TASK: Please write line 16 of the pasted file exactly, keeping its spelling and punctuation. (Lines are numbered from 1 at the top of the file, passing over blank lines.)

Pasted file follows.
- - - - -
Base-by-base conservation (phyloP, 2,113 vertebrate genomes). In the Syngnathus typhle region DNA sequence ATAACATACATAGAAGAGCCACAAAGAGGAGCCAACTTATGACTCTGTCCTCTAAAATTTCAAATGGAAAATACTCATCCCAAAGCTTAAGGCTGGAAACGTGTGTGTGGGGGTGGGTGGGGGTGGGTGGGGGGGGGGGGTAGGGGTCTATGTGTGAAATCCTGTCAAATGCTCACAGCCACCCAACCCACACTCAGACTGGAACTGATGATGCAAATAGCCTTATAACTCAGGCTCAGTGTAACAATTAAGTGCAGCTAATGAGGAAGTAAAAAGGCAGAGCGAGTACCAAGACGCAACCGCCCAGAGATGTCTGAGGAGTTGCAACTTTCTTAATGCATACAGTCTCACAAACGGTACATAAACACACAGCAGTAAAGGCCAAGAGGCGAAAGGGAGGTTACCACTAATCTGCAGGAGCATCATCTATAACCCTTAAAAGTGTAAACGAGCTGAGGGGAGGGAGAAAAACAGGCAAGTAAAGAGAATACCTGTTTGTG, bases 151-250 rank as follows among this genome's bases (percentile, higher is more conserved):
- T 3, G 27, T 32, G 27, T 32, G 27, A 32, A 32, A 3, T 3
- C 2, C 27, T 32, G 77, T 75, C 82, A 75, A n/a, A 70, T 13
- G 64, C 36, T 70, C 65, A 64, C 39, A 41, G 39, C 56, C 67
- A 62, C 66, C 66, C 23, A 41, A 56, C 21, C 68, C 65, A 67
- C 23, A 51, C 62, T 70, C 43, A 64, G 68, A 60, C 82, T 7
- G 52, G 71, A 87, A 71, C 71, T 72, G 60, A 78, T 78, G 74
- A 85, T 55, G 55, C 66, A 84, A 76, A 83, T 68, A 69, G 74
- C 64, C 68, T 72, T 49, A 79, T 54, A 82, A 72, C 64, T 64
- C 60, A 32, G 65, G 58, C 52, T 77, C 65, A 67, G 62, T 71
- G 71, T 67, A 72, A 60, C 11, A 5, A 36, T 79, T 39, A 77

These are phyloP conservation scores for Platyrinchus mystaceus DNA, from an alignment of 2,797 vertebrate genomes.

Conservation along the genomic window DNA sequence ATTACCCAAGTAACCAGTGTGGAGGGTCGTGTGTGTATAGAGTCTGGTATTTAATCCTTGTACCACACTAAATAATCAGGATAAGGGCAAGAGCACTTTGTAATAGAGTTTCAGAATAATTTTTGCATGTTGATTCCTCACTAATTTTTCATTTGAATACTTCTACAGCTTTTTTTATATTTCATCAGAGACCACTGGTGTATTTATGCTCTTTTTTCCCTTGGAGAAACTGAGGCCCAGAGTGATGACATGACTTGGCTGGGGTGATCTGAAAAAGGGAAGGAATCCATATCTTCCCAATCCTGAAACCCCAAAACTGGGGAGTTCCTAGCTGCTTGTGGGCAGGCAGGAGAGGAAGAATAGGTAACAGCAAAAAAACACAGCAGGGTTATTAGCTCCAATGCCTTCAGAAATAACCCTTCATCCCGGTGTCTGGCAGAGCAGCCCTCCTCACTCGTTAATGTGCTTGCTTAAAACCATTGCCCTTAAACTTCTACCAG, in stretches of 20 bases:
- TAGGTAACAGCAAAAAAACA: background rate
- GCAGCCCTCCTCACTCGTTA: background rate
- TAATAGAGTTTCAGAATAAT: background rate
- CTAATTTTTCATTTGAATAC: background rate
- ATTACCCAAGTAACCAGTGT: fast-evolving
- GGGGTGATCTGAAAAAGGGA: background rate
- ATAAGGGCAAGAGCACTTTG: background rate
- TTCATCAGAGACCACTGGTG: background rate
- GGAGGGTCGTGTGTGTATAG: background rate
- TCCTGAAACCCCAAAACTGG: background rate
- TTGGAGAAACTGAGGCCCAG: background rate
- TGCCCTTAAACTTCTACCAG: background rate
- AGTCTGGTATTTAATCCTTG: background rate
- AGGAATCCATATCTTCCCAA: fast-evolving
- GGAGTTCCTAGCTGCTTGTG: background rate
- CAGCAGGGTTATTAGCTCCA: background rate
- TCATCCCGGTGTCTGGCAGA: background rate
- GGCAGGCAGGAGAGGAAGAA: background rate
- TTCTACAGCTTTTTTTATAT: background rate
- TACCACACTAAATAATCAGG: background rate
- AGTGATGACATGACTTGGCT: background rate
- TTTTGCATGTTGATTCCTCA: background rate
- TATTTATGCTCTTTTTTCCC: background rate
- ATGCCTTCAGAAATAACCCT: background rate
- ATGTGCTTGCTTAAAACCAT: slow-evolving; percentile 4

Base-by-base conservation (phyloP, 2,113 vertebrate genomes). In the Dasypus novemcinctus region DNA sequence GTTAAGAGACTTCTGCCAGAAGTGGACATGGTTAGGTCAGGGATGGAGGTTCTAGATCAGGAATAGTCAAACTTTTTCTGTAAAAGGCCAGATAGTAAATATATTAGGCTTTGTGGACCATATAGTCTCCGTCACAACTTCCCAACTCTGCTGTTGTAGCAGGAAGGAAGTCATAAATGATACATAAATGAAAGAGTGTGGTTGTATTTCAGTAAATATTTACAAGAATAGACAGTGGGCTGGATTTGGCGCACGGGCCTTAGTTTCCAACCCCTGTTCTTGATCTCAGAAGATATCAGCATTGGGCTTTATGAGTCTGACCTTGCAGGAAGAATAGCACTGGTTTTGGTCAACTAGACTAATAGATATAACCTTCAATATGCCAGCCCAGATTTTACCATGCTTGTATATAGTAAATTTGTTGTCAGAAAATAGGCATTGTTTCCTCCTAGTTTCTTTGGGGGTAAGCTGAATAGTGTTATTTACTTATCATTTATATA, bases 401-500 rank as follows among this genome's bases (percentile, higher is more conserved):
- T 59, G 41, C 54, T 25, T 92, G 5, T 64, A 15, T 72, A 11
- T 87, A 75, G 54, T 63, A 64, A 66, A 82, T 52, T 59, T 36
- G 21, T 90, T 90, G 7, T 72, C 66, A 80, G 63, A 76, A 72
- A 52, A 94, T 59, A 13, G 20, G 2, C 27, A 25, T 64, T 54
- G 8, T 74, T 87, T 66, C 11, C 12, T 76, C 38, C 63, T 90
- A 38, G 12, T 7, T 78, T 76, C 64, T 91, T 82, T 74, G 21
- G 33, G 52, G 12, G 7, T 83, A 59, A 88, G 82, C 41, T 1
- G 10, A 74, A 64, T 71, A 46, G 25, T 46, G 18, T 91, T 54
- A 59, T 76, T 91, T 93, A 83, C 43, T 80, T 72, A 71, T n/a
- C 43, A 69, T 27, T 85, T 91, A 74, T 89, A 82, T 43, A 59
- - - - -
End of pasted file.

- TAATAGAGTTTCAGAATAAT: background rate